Personal

What should I write about?

Stephen King used to set himself a quota of 2000 words a day. That’s probably why he’s a hugely prolific author. Not just in the success he has had as a writer, but the sheer amount he has put out. That includes work written under pseudonyms as well. But it also requires an idea to write about, to expand on. And that can be a real struggle. You’ve probably heard of the phenomenon known as ‘writer’s block’. When the writer meets a clog in their system that they can’t seem to get around, no matter what they do to try and get round it. It’s a frustrating state to be in. And I know that state, because I’m feeling a bit of it right now, writing this blog post. I try and publish a new post here on this site at least once a week. That wasn’t the case when I started. I could go a month and a half between posting. However, since the turn of the year I wanted to actually make this blog/website/whatever the hell you want to call it into something more than an occasional dumping ground for whatever I had lying around. And so, I wrote more often. And if that results in a blog about me struggling to write a blog, then well lookie here we came full circle didn’t we?

When I’m scrawling through YouTube for videos to entertain myself for five minutes with, the videos sometimes have ads attached from an education platform called MasterClass. They have online courses in seemingly everything from playing electric guitar to producing dance music to writing screenplays and novels to how to act. These courses are all fronted by world famous experts like Tom Morello from Rage Against The Machine, Samuel L Jackson, Hans Zimmer, Neil Gaiman, Timbaland and Dustin Hoffman. The screenwriter’s MasterClass is done by Aaron Sorkin, who wrote screenplays for The Social Network, A Few Good Men, Moneyball, Steve Jobs and The West Wing.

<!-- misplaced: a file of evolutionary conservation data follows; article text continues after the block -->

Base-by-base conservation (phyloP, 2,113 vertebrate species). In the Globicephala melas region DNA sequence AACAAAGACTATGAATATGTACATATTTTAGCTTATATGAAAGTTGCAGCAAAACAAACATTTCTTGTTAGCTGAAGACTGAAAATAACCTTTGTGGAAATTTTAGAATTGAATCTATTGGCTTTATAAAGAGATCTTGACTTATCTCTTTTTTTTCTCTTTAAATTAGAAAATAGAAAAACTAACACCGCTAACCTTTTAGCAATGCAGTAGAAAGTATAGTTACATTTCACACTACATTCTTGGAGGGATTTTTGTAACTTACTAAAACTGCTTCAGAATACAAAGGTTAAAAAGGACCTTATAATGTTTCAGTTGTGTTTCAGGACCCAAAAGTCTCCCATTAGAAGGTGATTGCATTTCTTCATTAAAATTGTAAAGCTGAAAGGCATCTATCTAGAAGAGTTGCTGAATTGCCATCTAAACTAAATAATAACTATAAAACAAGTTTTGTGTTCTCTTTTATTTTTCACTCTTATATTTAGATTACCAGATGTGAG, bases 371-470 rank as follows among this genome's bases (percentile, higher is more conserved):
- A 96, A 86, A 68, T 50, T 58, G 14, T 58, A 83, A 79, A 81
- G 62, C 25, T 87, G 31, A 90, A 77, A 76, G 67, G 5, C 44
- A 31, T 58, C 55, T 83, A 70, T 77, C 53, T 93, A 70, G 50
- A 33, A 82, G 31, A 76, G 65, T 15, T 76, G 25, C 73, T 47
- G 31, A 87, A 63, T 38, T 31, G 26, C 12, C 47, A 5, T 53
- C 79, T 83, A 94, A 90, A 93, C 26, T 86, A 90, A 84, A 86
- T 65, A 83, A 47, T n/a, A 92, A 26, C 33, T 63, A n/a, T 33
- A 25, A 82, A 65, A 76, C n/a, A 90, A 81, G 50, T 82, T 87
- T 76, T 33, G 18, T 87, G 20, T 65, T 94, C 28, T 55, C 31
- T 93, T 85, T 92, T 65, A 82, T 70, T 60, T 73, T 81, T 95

The reason I’ve bothered to go into this much detail over such an inane topic is because of something he said in the ad focusing on his course. What he said was; ‘I’m in a constant state of writer’s block. That is my default position.’ And to be honest, what I took from that was comfort. An Oscar nominated screenwriter had felt the same way I sometimes do when writing an internet blog. And that proves a couple of things to me. One; struggling with any form of writing, be it journalistic, non fiction or fiction, is not uncommon. In fact, it’s more common to be stuck on an idea and have to struggle with it for a while to work it through and get it moving forward and into some sort of shape that you are happy with. And two; to get past your block, and this could apply to most things in life and not just writing, you have to continue to work at it and try different things to get it to work. So ultimately, whatever your idea might be, keeping going and keep working at it. Because in time, you will get something that you can be proud of.

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